- The deadliest industrial disaster in Pakistan’s history.
- Among the world’s worst ever factory fires.
- One clothing company responsible and still not held to account.
On 11 September 2012, at around 6 p.m. the Ali Enterprises factory in Pakistan exploded into flames, claiming the lives of 254 people, and seriously injuring 55.
The blaze spread quickly, engulfing people in flames. On the ground floor, workers were burned alive. On the second floor, where windows were barred, workers suffocated to death from the smoke. In the basement, workers remained trapped as hot water flowed from firefighters’ hoses, and were boiled alive.
Some workers managed to escape merely by jumping from windows considered too high to require bars, in the four-story building.
In the wake of the disaster, among the carnage and destruction also lay bundles of denim with German-language labels carrying German retailer KiK’s brand “Okay Men”.
After the fire, it was revealed that the factory’s production was dedicated to making jeans for the German retailer KiK. It was also reported that plant managers forced workers to stay, ordering the gates closed, in order to try and save the company’s stock: piles of jeans destined for KiK stores.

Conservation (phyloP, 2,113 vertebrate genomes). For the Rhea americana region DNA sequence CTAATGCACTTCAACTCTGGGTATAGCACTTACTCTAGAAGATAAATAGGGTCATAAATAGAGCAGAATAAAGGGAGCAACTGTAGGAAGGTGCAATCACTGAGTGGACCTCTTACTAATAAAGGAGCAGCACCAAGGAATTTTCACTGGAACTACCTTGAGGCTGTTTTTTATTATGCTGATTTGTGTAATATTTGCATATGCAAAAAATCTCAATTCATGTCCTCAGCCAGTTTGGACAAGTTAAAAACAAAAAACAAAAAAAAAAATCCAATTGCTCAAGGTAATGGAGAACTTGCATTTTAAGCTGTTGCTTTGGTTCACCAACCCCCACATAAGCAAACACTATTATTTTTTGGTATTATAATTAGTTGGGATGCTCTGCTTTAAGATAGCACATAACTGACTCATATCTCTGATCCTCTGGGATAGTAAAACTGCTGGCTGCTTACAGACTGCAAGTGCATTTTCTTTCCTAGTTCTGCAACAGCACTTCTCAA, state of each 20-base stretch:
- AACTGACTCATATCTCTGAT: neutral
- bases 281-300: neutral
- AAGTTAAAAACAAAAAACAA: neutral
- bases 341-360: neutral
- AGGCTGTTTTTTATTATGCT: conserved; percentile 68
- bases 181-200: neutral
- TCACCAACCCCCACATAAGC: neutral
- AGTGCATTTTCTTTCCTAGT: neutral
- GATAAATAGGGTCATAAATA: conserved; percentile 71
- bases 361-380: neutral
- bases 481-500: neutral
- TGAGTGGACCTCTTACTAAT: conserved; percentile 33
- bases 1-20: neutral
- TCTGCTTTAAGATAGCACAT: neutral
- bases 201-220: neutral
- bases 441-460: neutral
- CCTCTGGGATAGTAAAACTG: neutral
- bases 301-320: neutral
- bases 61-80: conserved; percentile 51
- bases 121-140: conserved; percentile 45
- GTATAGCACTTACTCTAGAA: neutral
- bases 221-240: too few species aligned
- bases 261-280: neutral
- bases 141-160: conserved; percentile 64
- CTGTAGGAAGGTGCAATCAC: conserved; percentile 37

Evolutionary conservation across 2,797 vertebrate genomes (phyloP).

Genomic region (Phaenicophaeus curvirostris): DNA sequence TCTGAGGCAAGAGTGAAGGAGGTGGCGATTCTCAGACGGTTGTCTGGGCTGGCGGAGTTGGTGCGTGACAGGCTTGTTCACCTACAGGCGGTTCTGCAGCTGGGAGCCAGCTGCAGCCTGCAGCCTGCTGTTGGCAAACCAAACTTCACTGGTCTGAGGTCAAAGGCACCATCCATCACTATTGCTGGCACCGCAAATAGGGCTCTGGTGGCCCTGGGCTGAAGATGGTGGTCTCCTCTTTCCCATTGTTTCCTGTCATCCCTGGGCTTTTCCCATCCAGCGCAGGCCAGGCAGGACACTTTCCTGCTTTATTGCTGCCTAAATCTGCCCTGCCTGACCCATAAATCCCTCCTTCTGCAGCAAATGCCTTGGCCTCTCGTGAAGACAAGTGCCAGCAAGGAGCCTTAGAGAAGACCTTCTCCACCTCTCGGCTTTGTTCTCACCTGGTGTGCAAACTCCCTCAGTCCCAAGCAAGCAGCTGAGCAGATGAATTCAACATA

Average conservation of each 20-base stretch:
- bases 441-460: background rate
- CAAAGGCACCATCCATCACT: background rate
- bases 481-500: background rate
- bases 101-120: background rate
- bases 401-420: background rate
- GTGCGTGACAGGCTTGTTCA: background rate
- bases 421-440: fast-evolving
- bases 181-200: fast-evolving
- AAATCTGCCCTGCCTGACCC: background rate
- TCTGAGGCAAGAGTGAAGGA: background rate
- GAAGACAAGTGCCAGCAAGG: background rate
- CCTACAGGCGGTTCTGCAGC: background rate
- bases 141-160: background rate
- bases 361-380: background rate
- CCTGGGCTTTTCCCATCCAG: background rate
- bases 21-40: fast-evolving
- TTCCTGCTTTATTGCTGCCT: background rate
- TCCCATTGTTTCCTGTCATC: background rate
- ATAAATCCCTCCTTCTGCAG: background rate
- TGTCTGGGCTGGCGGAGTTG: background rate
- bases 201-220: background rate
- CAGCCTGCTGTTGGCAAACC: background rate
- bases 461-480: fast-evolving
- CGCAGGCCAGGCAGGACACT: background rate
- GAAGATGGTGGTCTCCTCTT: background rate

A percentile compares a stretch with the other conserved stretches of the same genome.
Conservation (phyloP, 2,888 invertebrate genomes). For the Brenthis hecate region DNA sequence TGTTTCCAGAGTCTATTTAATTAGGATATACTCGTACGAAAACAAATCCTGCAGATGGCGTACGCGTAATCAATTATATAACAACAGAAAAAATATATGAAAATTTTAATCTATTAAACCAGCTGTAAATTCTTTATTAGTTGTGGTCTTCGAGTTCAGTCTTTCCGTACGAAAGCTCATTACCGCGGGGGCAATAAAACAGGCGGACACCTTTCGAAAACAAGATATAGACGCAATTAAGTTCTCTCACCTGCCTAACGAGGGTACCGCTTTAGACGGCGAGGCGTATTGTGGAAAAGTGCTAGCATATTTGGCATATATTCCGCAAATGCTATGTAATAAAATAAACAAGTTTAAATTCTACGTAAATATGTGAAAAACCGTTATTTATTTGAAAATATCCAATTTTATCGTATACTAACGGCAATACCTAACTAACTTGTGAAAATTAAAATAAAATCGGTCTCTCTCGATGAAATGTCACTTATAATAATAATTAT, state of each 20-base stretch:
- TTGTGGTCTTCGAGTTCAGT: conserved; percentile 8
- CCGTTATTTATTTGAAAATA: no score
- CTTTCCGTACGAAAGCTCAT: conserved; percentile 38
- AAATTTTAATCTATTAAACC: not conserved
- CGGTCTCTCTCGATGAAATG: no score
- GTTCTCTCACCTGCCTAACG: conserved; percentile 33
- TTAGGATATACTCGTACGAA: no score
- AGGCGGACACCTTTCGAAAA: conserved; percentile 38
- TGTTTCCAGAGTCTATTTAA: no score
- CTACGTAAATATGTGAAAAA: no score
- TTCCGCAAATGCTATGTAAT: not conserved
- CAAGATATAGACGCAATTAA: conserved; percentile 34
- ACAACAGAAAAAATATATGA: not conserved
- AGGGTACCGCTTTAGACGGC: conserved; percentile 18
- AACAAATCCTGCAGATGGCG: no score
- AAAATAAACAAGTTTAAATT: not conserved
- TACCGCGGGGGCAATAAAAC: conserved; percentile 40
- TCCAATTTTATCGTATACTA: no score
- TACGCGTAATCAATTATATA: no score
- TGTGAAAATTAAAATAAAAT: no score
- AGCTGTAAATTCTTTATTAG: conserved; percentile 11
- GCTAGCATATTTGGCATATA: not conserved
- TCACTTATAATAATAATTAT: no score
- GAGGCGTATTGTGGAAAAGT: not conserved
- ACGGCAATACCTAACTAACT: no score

One survivor stated: “They prevented people from leaving, so they could save the clothes” – KiK’s jeans.
KiK’s complete disregard for workers’ safety has cost thousands of lives in Pakistan and Bangladesh. It has a startling track record of sourcing from some of the most dangerous factories in the world. KiK is the only company in the world that has been linked to the worst three garment factory disasters in recent history – the Ali Enterprises factory fire in Pakistan; the Tazreen factory fire in Bangladesh (2012); and the Rana Plaza factory building collapse, also in Bangladesh (2013). A total of 1,500 garment workers are dead as a result of these tragedies. Thousands more were injured, and continue to battle with life altering injuries.
It’s time to #MakeKikPay
Three years on, victims of the Ali Enterprises fire continue to wait for long-term compensation. Despite their promises, and even signing a legally binding agreement, the German retailer KiK is refusing to pay long term compensation for the victims’ families.